How to prepare for and nail a virtual interview
The talent acquisition team at Leidos hired more than 8,000 people in 2019 — and, as Forbes points out, the team is continuing to recruit for plenty of positions. With job candidates unable to physically visit our offices, all interviews have gone virtual. To ensure that all goes smoothly, the Leidos recruiting team has shared best practices for video job interviews with our hiring managers — and we don't want you to miss out on these tips. After all, we're navigating these new challenges together. Read on to learn what you can expect while interviewing from home for jobs at Leidos, and how to interview successfully.
What to expect from virtual job interviews
From technical glitches to surprise cameos, interviewing virtually — especially from home — comes with a whole new set of “what ifs."
Here's what you can expect from the virtual interview process with Leidos:
- Your recruiter will connect with you ahead of time to provide technical instructions regarding our video conferencing tool – we use Webex.
- The recruiter will talk to you before the interview starts. Use this time to ask any last-minute questions, confirm information, or even shake off pre-interview nerves before they invite the hiring manager to join the web conference.
Our virtual interviewing technology blurs your background, so no need to worry about the visual side of your surroundings. Also, your recruiter will manage the technical side of the interview to diminish the potential for technical issues.
How to prepare for a virtual job interview
While traditional interview prep typically includes questions like, “Where should I park?" and “When should I leave to arrive on time?" you'll be trading those travel-related questions for thoughts like, “How strong is my internet connection?" and “Please don't let a package arrive during my interview."
To help you gain a sense of control — or at least some peace of mind — here are a few preparation tips:
- Install and get acquainted with the video conferencing tool ahead of time. Locate the buttons that allow you to mute your audio and pause your webcam. You'll be much less flustered if you can answer your child's request for a snack without your interviewer listening in.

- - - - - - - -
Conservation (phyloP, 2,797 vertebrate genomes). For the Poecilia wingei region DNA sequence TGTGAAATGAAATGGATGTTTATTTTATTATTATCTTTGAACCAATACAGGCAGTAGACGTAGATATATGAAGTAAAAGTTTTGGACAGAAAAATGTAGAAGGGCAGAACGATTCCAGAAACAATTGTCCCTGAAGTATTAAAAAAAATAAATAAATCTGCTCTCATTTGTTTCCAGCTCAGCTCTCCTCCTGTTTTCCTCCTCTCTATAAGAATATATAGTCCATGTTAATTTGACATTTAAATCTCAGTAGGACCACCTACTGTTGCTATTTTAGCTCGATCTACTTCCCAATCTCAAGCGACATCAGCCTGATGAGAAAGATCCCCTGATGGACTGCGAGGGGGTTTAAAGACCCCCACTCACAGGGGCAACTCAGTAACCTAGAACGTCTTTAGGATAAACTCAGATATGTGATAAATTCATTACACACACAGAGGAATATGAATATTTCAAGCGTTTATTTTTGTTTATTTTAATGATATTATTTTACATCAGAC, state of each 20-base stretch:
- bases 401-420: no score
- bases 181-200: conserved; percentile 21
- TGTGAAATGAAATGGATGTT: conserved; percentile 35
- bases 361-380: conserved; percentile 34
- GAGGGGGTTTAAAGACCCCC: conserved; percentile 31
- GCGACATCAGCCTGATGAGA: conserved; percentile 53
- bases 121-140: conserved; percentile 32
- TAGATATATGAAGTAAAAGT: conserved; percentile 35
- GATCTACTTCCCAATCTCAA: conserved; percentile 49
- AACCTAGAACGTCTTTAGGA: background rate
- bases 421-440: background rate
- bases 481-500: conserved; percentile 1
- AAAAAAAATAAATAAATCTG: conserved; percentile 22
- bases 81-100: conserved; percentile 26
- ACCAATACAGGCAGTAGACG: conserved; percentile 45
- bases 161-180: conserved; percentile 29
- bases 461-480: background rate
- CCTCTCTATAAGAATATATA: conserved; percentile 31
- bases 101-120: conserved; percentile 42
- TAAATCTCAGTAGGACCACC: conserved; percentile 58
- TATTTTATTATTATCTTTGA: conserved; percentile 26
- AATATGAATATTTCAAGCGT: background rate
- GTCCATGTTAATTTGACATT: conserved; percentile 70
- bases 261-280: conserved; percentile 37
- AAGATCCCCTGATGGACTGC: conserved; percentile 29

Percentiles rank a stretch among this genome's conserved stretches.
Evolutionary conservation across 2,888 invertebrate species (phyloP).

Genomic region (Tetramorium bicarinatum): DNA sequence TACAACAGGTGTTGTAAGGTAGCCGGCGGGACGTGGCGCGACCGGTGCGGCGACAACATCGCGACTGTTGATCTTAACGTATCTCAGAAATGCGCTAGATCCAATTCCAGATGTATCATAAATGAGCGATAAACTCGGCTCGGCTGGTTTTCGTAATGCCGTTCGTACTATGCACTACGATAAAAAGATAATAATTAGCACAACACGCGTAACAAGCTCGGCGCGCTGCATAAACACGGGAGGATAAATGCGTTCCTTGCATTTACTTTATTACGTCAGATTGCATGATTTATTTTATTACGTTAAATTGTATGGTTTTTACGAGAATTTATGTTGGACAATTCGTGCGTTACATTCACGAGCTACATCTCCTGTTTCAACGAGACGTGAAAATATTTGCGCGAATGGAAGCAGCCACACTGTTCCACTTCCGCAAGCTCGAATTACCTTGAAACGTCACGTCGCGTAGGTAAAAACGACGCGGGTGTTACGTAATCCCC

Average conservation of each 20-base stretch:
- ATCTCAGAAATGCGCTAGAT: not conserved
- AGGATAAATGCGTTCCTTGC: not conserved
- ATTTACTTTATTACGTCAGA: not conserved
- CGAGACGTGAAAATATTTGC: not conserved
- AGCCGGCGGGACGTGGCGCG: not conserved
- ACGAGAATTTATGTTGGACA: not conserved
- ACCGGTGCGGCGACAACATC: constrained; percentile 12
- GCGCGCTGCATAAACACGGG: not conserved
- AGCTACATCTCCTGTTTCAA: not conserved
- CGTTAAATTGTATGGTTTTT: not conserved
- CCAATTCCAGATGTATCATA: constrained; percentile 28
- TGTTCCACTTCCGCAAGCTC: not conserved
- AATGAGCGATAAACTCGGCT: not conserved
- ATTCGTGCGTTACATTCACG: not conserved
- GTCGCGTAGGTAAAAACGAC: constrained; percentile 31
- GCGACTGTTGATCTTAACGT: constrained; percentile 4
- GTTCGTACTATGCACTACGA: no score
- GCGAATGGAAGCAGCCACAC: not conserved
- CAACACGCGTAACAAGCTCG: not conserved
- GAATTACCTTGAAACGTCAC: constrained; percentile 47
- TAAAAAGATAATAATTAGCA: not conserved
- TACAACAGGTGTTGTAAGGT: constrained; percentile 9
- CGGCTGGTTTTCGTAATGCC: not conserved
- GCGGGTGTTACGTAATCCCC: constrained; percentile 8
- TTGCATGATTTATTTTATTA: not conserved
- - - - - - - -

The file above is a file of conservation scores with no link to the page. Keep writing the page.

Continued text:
- Make plans to minimize potential distractions as much as possible from everyone at home, understanding there may still be some background noise, and that it's OK if there is.
- Check your internet connection and, if needed, request sole Wi-Fi access from housemates for the duration of your interview so you'll have enough bandwidth for a smooth video interview.
- Use headphones to keep audio quality crisp and, if possible, find a quiet place for your interview.
- Test your microphone and webcam ahead of the interview to ensure that everything works and to have time to troubleshoot if it doesn't.
One bonus of virtual interviews is that you don't have to put quite as much thought into your outfit. While we typically suggest business casual attire, many of our hiring managers have relaxed their expectations due to current circumstances.
"While dress code may be more casual when virtual, it's important not to take the interview lightly," says Kevin Halemartin, vice president of talent acquisition at Leidos. "You should still present yourself as if you were in the office and put your best foot forward."
How to ace your virtual interview
If you're accustomed to working from home, share that with the hiring manager. If not, demonstrate you're flexible and can adapt to circumstances. This is important at all times and especially when it's unclear how long Leidos employees will be required to work remotely.
Help manage expectations by being forthcoming about your own environment at the start. If you have a poor connection, just say so. And if other people are home, you're expecting a package, or you have an excitable dog —or there's anything that could potentially disrupt the interview — proactively share that information. Your hiring manager will understand and appreciate your transparency.
If you are interrupted, try to respond calmly and with humor if it applies. If the disruption is on your side, simply excuse yourself for a moment. Feel free to mute your audio and even turn off your webcam while you deal with it and do whatever is needed. If the interruption comes from the hiring manager's end, simply show understanding and wait patiently while they handle it — a great opportunity to demonstrate your flexibility.
As much as you can, try to simulate the experience of in-person interviews during your video interview. Focus on the role and communicate how your experience and skills will help you perform well and make a positive impact. Keep those basics in mind, and you'll do great.